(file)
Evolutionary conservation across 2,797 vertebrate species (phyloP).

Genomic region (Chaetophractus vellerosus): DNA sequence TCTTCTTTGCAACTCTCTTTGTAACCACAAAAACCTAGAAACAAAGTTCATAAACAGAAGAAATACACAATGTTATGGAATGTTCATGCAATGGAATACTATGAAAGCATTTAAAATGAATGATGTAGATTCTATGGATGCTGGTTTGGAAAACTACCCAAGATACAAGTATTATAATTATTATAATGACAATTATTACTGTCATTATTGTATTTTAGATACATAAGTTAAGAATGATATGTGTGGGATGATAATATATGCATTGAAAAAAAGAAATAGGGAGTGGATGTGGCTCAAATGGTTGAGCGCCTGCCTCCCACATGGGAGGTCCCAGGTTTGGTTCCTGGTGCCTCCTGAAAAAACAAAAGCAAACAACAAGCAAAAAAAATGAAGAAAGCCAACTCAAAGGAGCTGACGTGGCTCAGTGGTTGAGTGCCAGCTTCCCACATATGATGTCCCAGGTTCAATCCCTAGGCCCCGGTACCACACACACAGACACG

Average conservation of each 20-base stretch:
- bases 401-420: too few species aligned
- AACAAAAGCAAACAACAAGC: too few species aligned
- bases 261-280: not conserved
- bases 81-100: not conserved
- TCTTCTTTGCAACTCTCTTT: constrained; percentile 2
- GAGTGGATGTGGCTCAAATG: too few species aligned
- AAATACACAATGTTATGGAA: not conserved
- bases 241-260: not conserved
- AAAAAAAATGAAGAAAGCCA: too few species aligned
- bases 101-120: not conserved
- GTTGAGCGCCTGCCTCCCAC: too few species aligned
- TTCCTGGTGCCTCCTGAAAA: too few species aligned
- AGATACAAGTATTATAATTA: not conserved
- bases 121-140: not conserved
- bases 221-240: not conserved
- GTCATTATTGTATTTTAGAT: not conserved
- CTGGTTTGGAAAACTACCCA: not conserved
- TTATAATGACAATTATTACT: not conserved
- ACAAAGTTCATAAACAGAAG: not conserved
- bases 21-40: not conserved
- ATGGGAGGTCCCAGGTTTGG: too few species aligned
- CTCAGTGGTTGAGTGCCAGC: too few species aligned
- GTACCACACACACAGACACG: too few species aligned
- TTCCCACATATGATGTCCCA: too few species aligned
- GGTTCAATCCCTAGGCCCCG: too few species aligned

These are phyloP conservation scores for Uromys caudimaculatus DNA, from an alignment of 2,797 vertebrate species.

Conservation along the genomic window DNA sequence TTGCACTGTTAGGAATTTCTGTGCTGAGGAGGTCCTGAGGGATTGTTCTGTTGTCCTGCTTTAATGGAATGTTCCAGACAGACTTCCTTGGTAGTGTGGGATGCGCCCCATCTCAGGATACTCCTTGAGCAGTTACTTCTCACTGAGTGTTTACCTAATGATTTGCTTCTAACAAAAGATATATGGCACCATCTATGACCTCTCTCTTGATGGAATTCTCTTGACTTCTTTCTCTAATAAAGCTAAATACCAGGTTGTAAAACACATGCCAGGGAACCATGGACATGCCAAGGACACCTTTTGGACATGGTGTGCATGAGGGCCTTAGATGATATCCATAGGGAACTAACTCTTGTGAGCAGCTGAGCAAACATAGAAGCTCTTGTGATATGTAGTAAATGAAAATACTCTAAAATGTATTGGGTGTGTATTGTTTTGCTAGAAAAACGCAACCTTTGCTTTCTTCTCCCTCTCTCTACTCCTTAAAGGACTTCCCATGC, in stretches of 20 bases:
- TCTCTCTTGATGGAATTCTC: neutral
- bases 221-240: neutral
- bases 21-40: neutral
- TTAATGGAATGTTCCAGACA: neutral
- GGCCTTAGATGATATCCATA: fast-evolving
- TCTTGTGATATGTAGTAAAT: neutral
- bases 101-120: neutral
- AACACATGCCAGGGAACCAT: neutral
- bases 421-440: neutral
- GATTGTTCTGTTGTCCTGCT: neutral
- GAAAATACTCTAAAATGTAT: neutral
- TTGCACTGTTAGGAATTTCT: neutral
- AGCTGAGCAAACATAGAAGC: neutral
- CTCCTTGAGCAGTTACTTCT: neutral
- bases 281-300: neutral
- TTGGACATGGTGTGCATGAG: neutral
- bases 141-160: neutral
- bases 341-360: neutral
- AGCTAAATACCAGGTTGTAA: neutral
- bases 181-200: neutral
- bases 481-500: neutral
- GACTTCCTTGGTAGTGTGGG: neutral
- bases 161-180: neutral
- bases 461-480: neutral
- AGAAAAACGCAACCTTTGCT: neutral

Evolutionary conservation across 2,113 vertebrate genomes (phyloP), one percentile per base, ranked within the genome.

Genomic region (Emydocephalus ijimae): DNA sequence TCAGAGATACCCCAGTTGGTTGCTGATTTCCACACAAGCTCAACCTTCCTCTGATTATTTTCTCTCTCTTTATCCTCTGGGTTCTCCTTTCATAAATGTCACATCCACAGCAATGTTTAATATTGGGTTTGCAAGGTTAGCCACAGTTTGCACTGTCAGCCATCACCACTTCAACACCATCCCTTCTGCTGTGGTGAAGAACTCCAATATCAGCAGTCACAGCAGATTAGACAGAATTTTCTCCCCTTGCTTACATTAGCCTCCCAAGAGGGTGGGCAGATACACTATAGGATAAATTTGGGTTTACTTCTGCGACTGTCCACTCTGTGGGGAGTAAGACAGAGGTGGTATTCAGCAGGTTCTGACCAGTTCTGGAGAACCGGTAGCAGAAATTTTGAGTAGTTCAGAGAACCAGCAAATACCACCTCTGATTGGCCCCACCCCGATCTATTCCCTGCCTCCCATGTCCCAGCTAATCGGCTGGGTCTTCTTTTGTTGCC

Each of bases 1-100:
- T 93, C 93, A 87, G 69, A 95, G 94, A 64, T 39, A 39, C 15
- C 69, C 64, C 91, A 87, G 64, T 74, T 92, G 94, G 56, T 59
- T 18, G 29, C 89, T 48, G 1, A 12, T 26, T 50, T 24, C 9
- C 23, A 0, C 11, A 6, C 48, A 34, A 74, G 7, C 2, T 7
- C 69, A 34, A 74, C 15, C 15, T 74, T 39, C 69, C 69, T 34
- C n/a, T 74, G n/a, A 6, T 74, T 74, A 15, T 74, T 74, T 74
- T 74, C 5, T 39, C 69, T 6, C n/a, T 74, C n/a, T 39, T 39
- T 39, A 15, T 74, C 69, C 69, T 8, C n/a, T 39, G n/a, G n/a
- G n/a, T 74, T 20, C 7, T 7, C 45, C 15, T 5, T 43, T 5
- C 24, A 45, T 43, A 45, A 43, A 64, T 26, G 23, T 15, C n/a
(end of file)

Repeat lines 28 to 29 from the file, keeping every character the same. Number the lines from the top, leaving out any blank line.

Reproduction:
- GGTTCAATCCCTAGGCCCCG: too few species aligned

These are phyloP conservation scores for Uromys caudimaculatus DNA, from an alignment of 2,797 vertebrate species.